As part of a proposed $1-billion settlement in the NFL lawsuit — a U.S. appellate court is deciding whether to approve the settlement after some 175 players opposed it — the NFL was required to make public data about the long-term health of its players. That data shows NFL players are far more likely than the general public to develop Alzheimer's disease, Parkinson's and other cognitive disorders. If the statistics held by Chubb are anything like those disclosed in the NFL lawsuit, they would be troubling for the NHL.

“It wouldn’t be good news for the NHL,” said Dr. Matthew Lorincz, an associate professor of neurology at the University of Michigan and a co-director of Michigan NeuroSport, the university’s sports neurology clinic.

But Lorincz said he suspects the statistics in hockey would not be as gloomy as those in football.

“There can be some big hits in hockey, but there’s not an offensive and defensive line that are teeing off on each other every play of every game,” he said.

The NFL admitted in court documents filed in September 2014 in U.S. federal court in Philadelphia that it expects nearly a third of retired players to develop long-term cognitive problems. The league admitted conditions are likely to emerge at “notably younger ages” than in the general population.

About 28 per cent of former NFL players — as many as 5,900 — will develop brain injuries that would merit compensation under the terms of the settlement, but only 60 per cent, or 3,600, of those players were expected to file medical claims, the NFL said in court filings.

According to assumptions produced by lawyers for the NFL’s actuaries and disclosed in September 2014, NFL players younger than 50 had a 0.8 per cent chance of developing Alzheimer’s or dementia, compared with less than 0.1 per cent for the general population.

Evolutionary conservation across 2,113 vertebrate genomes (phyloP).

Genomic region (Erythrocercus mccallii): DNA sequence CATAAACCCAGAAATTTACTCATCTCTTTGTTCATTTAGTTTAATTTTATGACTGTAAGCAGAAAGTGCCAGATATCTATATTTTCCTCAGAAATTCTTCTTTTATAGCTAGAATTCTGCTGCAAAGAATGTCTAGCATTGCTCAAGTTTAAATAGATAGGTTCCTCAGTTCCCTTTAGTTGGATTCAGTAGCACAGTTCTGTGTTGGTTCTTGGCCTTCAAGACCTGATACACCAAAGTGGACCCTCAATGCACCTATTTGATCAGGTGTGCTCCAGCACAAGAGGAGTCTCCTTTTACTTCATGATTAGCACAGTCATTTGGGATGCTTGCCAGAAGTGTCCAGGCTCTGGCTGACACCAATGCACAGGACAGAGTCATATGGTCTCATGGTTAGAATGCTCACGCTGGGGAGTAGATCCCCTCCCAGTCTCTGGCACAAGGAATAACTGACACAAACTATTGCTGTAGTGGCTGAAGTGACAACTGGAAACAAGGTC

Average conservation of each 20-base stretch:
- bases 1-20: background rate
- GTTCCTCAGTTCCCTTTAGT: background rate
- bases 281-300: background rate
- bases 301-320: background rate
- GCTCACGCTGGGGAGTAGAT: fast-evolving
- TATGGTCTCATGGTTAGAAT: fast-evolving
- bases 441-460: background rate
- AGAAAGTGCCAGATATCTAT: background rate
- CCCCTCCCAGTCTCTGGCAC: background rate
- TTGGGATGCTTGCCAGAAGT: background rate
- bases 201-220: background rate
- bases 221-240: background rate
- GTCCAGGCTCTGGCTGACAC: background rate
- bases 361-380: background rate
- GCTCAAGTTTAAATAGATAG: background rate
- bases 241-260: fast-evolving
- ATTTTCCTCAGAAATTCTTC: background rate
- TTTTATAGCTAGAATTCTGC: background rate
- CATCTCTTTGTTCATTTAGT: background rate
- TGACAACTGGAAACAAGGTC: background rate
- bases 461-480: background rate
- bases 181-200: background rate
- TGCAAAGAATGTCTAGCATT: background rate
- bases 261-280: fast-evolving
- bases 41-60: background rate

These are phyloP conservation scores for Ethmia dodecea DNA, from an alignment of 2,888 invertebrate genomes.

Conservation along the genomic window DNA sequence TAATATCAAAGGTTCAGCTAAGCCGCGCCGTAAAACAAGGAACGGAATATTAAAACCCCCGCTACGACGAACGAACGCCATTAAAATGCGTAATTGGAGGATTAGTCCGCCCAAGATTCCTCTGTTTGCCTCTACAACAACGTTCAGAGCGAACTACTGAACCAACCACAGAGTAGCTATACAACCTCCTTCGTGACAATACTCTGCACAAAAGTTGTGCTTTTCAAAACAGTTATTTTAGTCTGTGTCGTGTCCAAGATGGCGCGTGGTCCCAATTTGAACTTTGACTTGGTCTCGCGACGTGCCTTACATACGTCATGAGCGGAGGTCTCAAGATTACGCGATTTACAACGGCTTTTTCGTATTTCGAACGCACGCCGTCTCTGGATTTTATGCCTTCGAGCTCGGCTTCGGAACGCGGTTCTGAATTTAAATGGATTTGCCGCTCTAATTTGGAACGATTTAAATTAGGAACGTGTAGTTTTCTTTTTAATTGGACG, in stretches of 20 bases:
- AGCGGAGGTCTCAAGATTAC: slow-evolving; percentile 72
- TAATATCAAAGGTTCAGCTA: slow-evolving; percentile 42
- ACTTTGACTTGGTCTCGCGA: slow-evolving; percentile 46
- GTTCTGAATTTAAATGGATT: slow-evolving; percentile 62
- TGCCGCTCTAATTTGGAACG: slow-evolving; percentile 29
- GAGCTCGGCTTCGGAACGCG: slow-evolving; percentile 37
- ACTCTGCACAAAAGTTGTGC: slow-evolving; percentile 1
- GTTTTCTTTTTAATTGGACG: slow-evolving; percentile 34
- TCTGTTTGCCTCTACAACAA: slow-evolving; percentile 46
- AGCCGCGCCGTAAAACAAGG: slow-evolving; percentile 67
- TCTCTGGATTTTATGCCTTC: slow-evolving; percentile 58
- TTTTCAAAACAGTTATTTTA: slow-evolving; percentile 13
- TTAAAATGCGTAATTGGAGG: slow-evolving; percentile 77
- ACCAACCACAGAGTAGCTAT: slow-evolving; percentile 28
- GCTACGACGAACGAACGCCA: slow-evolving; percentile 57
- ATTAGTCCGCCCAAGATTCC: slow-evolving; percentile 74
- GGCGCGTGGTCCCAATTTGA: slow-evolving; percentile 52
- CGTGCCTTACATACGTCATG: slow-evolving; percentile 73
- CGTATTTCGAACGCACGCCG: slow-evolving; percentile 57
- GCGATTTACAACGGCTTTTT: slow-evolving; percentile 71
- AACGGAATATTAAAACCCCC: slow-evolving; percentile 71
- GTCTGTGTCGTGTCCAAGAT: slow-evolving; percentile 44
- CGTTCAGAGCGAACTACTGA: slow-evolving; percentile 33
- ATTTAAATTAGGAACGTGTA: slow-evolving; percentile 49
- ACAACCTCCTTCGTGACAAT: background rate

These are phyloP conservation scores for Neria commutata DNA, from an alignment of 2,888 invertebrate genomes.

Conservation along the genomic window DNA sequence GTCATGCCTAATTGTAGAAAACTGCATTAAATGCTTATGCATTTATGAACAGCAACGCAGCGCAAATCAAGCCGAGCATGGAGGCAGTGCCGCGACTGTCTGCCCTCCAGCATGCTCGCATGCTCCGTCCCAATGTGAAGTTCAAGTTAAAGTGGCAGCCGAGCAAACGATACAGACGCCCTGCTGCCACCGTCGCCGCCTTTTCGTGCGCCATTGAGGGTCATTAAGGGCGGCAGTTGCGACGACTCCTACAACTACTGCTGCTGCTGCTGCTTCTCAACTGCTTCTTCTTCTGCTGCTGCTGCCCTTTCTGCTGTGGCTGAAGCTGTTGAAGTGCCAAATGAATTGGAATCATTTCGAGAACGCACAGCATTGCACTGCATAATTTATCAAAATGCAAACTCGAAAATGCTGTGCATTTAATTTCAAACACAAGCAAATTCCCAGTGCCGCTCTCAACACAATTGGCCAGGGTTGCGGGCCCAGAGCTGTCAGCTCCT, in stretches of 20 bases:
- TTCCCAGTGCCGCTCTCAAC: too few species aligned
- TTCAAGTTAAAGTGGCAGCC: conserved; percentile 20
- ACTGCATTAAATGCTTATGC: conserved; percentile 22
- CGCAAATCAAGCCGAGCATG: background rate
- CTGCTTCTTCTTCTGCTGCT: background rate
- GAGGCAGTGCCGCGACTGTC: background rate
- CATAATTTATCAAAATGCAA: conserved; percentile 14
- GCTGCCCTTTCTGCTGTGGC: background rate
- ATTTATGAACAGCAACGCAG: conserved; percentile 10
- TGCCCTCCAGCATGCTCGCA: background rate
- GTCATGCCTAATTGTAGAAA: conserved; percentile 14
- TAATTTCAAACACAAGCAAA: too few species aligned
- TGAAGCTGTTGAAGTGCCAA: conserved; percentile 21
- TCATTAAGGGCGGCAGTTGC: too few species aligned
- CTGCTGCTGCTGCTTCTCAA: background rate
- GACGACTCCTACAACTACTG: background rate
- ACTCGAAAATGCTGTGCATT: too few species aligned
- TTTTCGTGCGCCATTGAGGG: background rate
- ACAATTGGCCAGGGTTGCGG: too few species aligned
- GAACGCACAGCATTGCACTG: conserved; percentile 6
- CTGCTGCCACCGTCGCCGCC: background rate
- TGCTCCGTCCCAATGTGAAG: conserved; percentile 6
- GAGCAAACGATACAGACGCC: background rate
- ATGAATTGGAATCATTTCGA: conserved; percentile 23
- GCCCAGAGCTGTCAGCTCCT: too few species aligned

For players aged 50 to 54, the rate was 1.4 per cent, compared with less than 0.1 per cent for the general population. That gap between the players and general population widens as the age of players increases.

The actuarial data presumes that 220 living NFL players have dementia now, and that about 1,500 will have the disease in the future.

The data was released publicly in response to petitions made by several media organizations and several of the 5,000 former NFL players suing the league.

Not everyone believes it's a certainty that the NHL has data related to players and brain disease.

Robert Boland, who teaches sports law at New York University, said that even if Chubb has documents about players developing dementia, it’s possible that they were never shared with the NHL.

“If you’re the league, you don’t want to know this data,” Boland said. “If you become aware of it, you really do have to deal with it. If this data is out there, and the NHL knew about it, it really does become a smoking gun against the league."

For insurance companies, understanding risk is critical.

There are more than five million people with Alzheimer’s disease in the U.S., where there is no socialized Medicare, and the average monthly bill for a private room in a skilled nursing facility in the U.S. costs $6,900 per month, according to the American Elder Care Research Organization.

Then there’s the cost of medication.

“When someone has these illnesses, there is not enough money in the world,” Wahlstrom said.

Wahlstrom said he’s currently working with a former NFL player who is hoping to receive $620,000, his potential payout as part of the NFL’s concussion lawsuit settlement. 

“The average time from when someone begins exhibiting symptoms until when they need full attendant care is three-and-a-half years,” Wahlstrom said. “Maybe he’ll be able to squeeze two or three years out of his settlement."

“Again, that’s why the insurance companies want to know what their risks are going to be. Medical care can produce a very big bill.”